The start to Fallout 76's first season hasn't been so legendary

fallout 76 ammo converter
(Image credit: Bethesda)

Fallout 76 season one, The Legendary Run, kicked off yesterday, and it's not started so well. As players are collectively taking on the role of heroic Captain Cosmos against Evil Dr. Zorbo through the medium of boardgame-style season pass progression, many will have encountered one particular 'Legendary Reward' that's turning out to be anything but.

The 'Ammopoints Ammo Converter' is the fourth of 100 season pass unlocks until The Legendary Run ends in mid-September, and it doesn't take many daily and weekly challenges to get the S.C.O.R.E. points—the new currency that progresses each new season pass—needed to get that far. And now that players have done that and added the contraption to their C.A.M.Ps via the 'Resources' section of the build menu, many are coming away frustrated.

Ostensibly the machine makes plenty of sense: It offer players with an excess of a certain ammo type the chance to trade it in for points, which can be redeemed towards a new ammo type of their choice—or "turn other people's trash fire into your firepower", as the game puts it. However, criticisms of the machine's design and UI are currently dominating conversation on r/fo76.

They have a point, too. The decision to have players trade their ammo on a terminal is certainly an odd one, and rounds can only be swapped in arbitrarily small increments. While that's fine for a new player, for veterans who've been hoarding thousands of a certain ammo type, it's laborious to say the least. That's made worse when the menus slow to load and take you back to the home screen after you've traded one small portion of unwanted rounds.  

While it's hardly as calamitous as some of Bethesda's other Fallout 76-related gaffes—the canvas bag debacle and the announcement of Fallout 1st spring to mind—I understand the frustration at being disappointed so early in a new battle pass. Like many others, I suspect, a new progression system and the promise of a treasure trove of new loot can get me hooked on a game, or return to it, all over again.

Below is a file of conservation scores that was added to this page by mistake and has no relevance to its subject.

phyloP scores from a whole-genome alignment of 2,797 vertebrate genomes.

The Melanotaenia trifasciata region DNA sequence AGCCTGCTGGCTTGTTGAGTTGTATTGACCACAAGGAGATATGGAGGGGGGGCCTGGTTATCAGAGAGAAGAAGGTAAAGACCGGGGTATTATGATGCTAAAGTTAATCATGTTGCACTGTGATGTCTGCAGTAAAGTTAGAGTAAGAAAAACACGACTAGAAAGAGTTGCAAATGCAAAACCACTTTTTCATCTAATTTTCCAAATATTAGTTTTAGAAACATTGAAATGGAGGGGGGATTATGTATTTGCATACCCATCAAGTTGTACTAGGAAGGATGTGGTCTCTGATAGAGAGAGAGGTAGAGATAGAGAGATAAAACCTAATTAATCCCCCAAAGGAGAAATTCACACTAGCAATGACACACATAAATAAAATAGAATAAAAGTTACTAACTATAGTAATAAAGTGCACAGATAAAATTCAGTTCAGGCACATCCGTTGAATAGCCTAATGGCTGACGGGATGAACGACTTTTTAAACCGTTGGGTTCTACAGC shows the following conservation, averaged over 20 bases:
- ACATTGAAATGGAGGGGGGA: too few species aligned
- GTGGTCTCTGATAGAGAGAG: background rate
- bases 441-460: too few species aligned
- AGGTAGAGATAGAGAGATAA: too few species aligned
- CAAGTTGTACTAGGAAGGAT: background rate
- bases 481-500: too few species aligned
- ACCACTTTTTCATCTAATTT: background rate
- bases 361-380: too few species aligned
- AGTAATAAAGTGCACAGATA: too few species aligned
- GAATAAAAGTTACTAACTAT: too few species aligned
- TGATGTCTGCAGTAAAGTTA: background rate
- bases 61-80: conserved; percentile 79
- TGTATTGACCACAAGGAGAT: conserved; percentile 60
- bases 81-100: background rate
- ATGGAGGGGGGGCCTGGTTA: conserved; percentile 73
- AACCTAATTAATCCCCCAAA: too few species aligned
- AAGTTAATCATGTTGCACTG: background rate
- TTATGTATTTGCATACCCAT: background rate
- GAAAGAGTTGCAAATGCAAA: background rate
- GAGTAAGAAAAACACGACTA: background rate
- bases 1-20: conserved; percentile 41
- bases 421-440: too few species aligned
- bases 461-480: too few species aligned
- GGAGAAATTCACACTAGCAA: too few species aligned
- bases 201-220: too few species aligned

But that's not the only thing that's rankling Fallout 76 players at the start of its first season; Doing the maths shows that any player hoping to get to rank 100 before the season ends had better be prepared for the commitment. Redditor maybe-some-thyme worked out that you need roughly 220,000 S.C.O.R.E to max out the pass and completing every daily and weekly challenge for ten weeks awards around 215,000.

While mid-September is really 11 weeks off, that still assumes that the game doesn't bug out and actually register all the challenges correctly as complete, which seems optimistic. Of course, the seasonal model is free and players aren't necessarily owed all the season's cosmetics. However, if you're someone who does want everything and don't have the time to earn it all, you can always, err, pay real money for Atoms to put towards higher tiers.

That said, while The Legendary Run has got off to a rocky start, it's possible that if aggravated players are loud enough, Bethesda may address annoying items like the ammo converter. The company has showed more willingness to take fan feedback into account of late by widening PC access to the PTS in the Bethesda launcher, at least. 

Either way it looks a small bump in Fallout 76's road to being a much better game than first released in 2018. I agree with Chris when he says that Fallout 76 finally feels like a Fallout game following the NPC-filled Wastelanders overhaul, despite the addition of some irksome new items.

Harry Shepherd

UK — After collecting and devouring piles of print gaming guides in his younger days, Harry has been creating 21st century versions for the past five years as Guides Writer at PCGamesN and Guides Editor at PC Gamer. He has also produced features, reviews, and even more guides for Trusted Reviews, TechRadar and Top Ten Reviews. He's been playing and picking apart PC games for over two decades, from hazy memories of what was probably a Snake knock-off on his first rig when he was seven to producing informative guides on football simulators, open-world role-playing games, and shooters today. So many by now he steadfastly refuses to convey information unless it’s in clickable online form.